The District of Houston is having to adjust its long-term downtown beautification and improvement plan because of limitations on what a federal grant program will finance.
While the Canada Infrastructure Fund will consider road, water and drainage system project applications, it won’t cover sidewalks, beautification aspects or ways to increase accessibility for residents, District communications officer Holly Brown told council in an extensive Sept. 8 memo discussed at its Sept. 15 meeting.
And that affects council’s original plan to apply for money for a full scope of improvements on 10th Street and Poulton Ave., called Phase 2 of the long-term downtown improvement project plan, she said.
“The full scope of the Downtown Revitalization Phase 2 project as approved [by council] would not be eligible under the [federal grant] program outcomes and have a low chance of success in such a competitive funding program,” she said.
Instead, following discussions with District chief administrative officer Gerald Pinchbeck and Urban Systems, the firm hired by the District to plan and cost out the long-term plan, Brown suggested including adding major water system upgrades for Butler Ave. to a revised grant application.
Adding Butler to the civic works portions of the work wanted for 10th St. and Poulton under Phase 2 would still be less than the grant amount council had intended to request.
“Staff will continue to pursue grant funding for the portions of this project that will not be applied for under the [federal] program such as beautification elements and sidewalks, if council decides to take this route,” Brown noted.
While Urban Systems is now to refine projected costs under the revised plan, the District could be eligible for a federal grant of $3.602 million for the civic works portion of 10th and Poulton or $3.842 million if Butler was added, Brown said of preliminary estimates supplied by Urban Systems.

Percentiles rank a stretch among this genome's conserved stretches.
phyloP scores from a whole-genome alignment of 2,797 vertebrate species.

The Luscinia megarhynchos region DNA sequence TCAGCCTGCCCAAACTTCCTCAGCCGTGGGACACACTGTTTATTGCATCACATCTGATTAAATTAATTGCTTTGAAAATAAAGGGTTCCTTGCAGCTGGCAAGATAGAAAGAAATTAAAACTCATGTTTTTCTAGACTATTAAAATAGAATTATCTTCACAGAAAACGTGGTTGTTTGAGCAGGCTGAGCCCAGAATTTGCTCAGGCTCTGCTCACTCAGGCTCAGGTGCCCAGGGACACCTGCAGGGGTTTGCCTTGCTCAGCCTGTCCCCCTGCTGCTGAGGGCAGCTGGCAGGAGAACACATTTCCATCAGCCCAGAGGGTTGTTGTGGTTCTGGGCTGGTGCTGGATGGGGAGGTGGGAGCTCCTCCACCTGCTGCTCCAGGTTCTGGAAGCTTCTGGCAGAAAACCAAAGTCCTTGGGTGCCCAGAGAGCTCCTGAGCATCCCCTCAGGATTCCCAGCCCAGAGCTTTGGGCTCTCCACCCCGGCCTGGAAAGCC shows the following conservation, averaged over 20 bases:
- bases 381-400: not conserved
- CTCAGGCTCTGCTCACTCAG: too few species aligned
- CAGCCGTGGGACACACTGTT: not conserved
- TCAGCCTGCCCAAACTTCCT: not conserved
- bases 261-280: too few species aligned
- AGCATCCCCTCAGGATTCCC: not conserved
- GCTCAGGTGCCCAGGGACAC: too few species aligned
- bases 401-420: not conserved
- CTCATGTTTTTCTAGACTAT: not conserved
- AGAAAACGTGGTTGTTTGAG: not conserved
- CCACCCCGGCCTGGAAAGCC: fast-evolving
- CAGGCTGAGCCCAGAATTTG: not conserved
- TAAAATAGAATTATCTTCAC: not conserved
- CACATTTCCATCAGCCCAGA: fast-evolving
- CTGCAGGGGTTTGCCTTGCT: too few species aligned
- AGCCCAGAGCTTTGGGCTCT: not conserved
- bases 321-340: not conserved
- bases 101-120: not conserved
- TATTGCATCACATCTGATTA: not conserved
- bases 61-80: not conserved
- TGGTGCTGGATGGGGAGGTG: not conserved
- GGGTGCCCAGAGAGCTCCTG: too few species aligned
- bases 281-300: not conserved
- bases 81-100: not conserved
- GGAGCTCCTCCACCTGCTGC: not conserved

Council’s intention is to apply for 80 per cent of the revised project cost. The remainder would come from a provincial northern grant for planning and capital works, monies which were first provided in 2019 and then added to this year.
At the same time, council also adjusted another application, this time to a separate section of the Canada Infrastructure Fund which provides money for community, culture and recreation projects.
It’s this section which council hopes will help finance a new community hall, a project that’s part of the District’s strategic plan to update and improve its facilities.
Council hired BV Engineering Services in July at a cost of $32,250.75 to prepare a preliminary design and cost estimate but that won’t be ready by the Oct. 1 application deadline, Brown told council in her Sept. 8 memo.
Instead it’ll submit an application with a very rough estimate, called a Class D estimate, and then send along the information from BV Engineering Services when it’s ready.
Approved projects could receive up to 73 per cent of total costs.
Brown, in her memo regarding the downtown plan and the community hall project, did caution council about how both applications might be received.
“It is important to note that it is also unlikely that both applications would be approved … as the grant programs aim to spread funding equally to different communities,” she wrote.